Fund Your BusinessFinanceTop 4 Ways to Maximize Your Deductions Before December 31st!

Top 4 Ways to Maximize Your Deductions Before December 31st!

Do you want more deductions in 2019?

If you are anything like my clients, I know that you don’t want to overpay on your taxes and you also want to make your money work for you. If this is your goal, then finding ways to reduce your tax bill is extremely important. Even if it means getting these last-minute savings tips implemented for 2019.

Your next step is to make a decision in the next few days, and also, to speak to your provider before the clock strikes 12 am on December 31st. The list of deductions below is most suited for business owners who have not done any planning all year, those who receive a large payment in the fourth quarter, or those who have some extra cash to take advantage of these savings.

Your final options to save money on your taxes for 2019 include:

deductions1. Employee Rewards – I know you want to show your employees that you really care about them with a holiday gift. But surprisingly, the IRS only allows a tiny deduction of $25 per person as a deductible gift. I completely understand that your employees should get a gift that is more valuable, so your only option is the make a few changes to the reason why you are gifting. Instead of giving a holiday gift, tie this gift to an incentive like a performance-based metric. For example, if one of your employees provided exceptional customer service in 2019, then that is the performance metric that you can use to base your gift. You will be able to deduct 100 percent of the value of the gift as a fringe benefit to your employees. Now, this is the right time to do a performance review and add a little incentive to the process. You get a tax deduction and your employee is happy for the holidays.

Take away – think of one area that you want to reward your employees in and give them something that truly shows you care.

2. Prepay your expenses – There is still a rule in the code that allows you, as a cash basis taxpayer, to prepay your expenses. The only requirements you will have to meet are ensuring that the expenses that you are prepaying do not extend past the next 12 months. So for example, if you’re prepaying your rent, you can only prepay 11 months of rent, only this amount will qualify for a deduction in December 2019. Before you prepay any expense, check with your vendor.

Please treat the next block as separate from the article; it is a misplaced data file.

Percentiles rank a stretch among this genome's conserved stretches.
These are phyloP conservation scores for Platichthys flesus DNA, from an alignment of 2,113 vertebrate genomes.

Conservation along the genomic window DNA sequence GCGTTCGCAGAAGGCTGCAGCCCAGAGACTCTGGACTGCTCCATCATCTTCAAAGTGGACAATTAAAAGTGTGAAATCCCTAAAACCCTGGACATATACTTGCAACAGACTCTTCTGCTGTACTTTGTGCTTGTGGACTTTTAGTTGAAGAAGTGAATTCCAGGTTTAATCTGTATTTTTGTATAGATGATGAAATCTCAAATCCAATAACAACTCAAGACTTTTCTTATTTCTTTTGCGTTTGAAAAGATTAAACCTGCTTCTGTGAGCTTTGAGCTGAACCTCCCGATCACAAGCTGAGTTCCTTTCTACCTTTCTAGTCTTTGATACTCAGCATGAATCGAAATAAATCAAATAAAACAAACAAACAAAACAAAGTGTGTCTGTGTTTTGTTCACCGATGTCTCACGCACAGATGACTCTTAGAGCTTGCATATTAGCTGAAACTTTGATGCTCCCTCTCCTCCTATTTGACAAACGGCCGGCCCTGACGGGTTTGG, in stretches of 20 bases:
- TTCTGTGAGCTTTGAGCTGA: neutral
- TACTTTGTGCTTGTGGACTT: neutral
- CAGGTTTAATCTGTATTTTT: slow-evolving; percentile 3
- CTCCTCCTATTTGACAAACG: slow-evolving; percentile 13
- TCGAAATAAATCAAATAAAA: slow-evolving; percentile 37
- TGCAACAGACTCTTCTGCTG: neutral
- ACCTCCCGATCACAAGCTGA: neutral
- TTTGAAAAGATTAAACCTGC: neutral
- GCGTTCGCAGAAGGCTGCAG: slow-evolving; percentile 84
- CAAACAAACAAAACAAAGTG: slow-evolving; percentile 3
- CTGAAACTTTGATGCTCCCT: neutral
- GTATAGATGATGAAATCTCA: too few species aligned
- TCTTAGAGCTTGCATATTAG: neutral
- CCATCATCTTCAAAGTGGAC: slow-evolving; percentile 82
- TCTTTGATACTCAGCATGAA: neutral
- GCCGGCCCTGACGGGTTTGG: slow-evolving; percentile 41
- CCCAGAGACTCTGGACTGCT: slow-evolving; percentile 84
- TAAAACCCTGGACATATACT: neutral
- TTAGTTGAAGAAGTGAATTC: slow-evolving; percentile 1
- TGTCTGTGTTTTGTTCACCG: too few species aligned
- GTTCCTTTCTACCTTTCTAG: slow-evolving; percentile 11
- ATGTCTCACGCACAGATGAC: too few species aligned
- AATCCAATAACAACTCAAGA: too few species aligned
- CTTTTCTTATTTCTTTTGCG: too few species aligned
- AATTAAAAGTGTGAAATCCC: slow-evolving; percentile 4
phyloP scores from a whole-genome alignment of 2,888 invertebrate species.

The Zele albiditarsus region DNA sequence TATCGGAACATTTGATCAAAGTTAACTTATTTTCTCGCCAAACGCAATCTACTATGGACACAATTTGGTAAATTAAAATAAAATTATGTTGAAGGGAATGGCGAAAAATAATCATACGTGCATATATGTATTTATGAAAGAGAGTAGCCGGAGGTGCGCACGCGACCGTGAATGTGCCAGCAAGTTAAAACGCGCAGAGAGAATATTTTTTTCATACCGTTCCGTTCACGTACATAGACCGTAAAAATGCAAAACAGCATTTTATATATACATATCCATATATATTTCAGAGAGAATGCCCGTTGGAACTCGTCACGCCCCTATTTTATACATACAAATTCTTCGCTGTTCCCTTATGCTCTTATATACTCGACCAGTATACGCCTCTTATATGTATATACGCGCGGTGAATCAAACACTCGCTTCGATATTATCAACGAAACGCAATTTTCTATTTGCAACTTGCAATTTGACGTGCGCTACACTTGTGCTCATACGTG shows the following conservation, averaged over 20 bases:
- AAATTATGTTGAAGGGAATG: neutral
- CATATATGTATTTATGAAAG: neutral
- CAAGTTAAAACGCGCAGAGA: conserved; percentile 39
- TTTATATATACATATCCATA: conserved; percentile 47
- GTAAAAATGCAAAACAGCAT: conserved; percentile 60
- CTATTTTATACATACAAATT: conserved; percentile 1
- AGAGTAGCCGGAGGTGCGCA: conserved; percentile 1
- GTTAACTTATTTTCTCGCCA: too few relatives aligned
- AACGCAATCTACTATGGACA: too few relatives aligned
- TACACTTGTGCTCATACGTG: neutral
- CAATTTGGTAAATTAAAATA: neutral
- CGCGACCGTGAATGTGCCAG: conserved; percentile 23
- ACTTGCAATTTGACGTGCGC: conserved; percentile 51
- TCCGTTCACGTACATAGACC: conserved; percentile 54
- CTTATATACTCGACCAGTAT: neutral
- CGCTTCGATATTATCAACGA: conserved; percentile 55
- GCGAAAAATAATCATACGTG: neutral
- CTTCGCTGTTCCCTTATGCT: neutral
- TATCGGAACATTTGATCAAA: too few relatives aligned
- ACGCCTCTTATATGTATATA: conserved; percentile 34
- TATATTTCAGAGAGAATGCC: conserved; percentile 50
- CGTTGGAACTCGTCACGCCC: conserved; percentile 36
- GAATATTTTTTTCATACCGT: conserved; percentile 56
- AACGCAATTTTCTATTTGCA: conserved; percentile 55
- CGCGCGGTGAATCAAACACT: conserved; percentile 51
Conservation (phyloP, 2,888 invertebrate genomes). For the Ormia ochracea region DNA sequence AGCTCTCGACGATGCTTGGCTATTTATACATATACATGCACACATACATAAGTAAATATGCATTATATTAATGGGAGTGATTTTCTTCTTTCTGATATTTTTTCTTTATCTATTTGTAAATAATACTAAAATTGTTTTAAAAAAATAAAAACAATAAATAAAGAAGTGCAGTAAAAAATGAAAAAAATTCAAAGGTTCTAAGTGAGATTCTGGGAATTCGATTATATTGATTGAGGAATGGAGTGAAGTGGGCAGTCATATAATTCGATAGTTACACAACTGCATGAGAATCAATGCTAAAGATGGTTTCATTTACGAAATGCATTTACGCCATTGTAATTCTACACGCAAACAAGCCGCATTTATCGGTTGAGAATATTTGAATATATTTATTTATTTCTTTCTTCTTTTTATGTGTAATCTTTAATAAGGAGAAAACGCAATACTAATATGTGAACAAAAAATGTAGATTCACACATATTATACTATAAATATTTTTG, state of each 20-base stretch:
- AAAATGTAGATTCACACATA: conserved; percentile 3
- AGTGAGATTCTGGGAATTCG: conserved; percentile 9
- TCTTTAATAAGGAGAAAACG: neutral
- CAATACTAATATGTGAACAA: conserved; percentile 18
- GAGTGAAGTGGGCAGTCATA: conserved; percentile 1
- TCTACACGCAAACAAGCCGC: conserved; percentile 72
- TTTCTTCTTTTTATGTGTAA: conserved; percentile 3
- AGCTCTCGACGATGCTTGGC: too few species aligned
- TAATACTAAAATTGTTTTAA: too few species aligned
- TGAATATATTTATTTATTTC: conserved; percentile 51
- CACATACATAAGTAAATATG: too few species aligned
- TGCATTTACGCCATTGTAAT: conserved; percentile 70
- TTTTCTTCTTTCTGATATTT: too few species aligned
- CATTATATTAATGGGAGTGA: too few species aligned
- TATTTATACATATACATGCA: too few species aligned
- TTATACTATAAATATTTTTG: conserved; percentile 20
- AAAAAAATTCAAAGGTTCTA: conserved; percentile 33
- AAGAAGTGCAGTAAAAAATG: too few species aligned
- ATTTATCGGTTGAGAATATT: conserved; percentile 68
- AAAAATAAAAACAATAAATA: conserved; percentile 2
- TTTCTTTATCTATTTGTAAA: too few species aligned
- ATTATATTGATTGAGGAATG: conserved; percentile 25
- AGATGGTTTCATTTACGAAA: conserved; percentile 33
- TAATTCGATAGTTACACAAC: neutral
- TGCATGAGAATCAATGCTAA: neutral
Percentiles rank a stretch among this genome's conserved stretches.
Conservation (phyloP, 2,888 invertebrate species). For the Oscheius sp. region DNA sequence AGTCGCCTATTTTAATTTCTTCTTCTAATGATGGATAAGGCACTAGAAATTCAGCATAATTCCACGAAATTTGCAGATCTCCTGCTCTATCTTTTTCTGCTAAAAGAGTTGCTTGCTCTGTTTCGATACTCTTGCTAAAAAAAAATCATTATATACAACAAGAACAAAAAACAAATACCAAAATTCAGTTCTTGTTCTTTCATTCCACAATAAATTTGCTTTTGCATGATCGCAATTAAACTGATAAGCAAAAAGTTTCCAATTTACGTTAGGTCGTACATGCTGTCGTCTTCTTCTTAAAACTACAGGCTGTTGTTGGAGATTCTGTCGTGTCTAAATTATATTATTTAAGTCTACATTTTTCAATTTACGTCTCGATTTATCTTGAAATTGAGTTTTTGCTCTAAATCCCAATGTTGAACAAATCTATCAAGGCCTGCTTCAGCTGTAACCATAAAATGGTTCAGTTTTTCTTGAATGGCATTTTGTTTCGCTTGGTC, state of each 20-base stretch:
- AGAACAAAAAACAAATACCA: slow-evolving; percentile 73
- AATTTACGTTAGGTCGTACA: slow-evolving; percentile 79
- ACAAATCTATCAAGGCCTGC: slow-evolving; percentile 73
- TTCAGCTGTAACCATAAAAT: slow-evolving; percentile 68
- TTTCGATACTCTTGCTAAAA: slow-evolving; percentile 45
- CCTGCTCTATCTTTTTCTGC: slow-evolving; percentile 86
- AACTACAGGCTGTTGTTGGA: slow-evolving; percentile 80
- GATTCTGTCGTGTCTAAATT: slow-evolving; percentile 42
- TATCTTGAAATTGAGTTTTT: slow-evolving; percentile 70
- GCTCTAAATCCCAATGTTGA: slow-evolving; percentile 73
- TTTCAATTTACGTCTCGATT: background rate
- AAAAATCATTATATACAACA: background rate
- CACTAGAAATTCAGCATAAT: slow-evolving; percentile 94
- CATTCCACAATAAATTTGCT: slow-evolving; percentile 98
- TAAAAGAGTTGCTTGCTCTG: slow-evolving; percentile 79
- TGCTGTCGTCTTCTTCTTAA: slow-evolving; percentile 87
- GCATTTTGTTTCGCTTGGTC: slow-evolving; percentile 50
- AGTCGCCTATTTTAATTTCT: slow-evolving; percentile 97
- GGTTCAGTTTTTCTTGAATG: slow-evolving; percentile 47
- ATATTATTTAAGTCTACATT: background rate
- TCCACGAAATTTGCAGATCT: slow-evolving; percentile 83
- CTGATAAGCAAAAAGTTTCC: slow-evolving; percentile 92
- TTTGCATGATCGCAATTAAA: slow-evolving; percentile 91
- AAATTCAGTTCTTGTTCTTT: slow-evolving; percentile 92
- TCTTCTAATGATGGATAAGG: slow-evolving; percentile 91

Take – away – Think about what expenses you may have for 2020 that you can go ahead and pay. Remember, the benefit should not extend past 12 months.

3. Delay collecting income – this one will depend on if you can afford to do so in your business. If you are expecting a higher revenue in December, you can delay those invoices and collect them in January. Since tax returns are cash basis, if the money didn’t get into your bank account then that income is not included in your tax returns. Once the money comes in for 2020, then you can better plan for 2020 with other tax planning strategies and loopholes.

deductions4. Give and give more – if you are able to take the itemized deduction on 2019 tax return, then give more to your favorite charity. This can be cash donations and/or physical items to goodwill. Charity deductions can still help to get a good write-off to reduce your taxes. If you are a business owner and you don’t claim the itemized deduction, you will have to give more than $12,200 (Single) or $24,400 (Married) for it to count as a deduction. If you are only able to donate less than this amount, consider sponsoring an event for your favorite charity instead of donations. You will get maximum deductions as marketing expenses on your business return if you do a sponsorship.

Take-away – See if you qualify to claim the itemized deductions. If you do, then all charity donations can be deductible. If you don’t, then your giving should be more than 12,200 (Single) or $24,400 (Married).

The advantage of this list is that they are easy to implement and take no additional effort on your part. Until then, tax season is around the corner.

Happy savings for the holiday season.

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Ronica Brown
Ronica Brown
I am a certified public accountant (CPA) and business tax expert. My first attempt at business was at age 9 when I started selling ketchup packets to classmates in school. I quickly learned the harsh lessons about cash flow, profits, and keeping more of what I made. Now, my passion is to teach business owners how to manage their business financial life. After completing my master’s degree in accounting and taxation, I worked 11 years helping high-net-worth individuals and corporations to reduce their taxes. Now, I use these same concepts to help small businesses implement money saving strategies that are designed to reduce their taxes and keep more money in their pockets. I can help any business owner to save at least $5K on their taxes. My new record for 2019 is $200K for one business owner. Help me to beat this record! I believe that every business owner should be able to reduce their taxes using the tax loopholes that the IRS allows them to take. I also run a coaching program where I help other tax professionals and CPAs to implement tax planning strategies so that they too can help their clients reduce their taxes.

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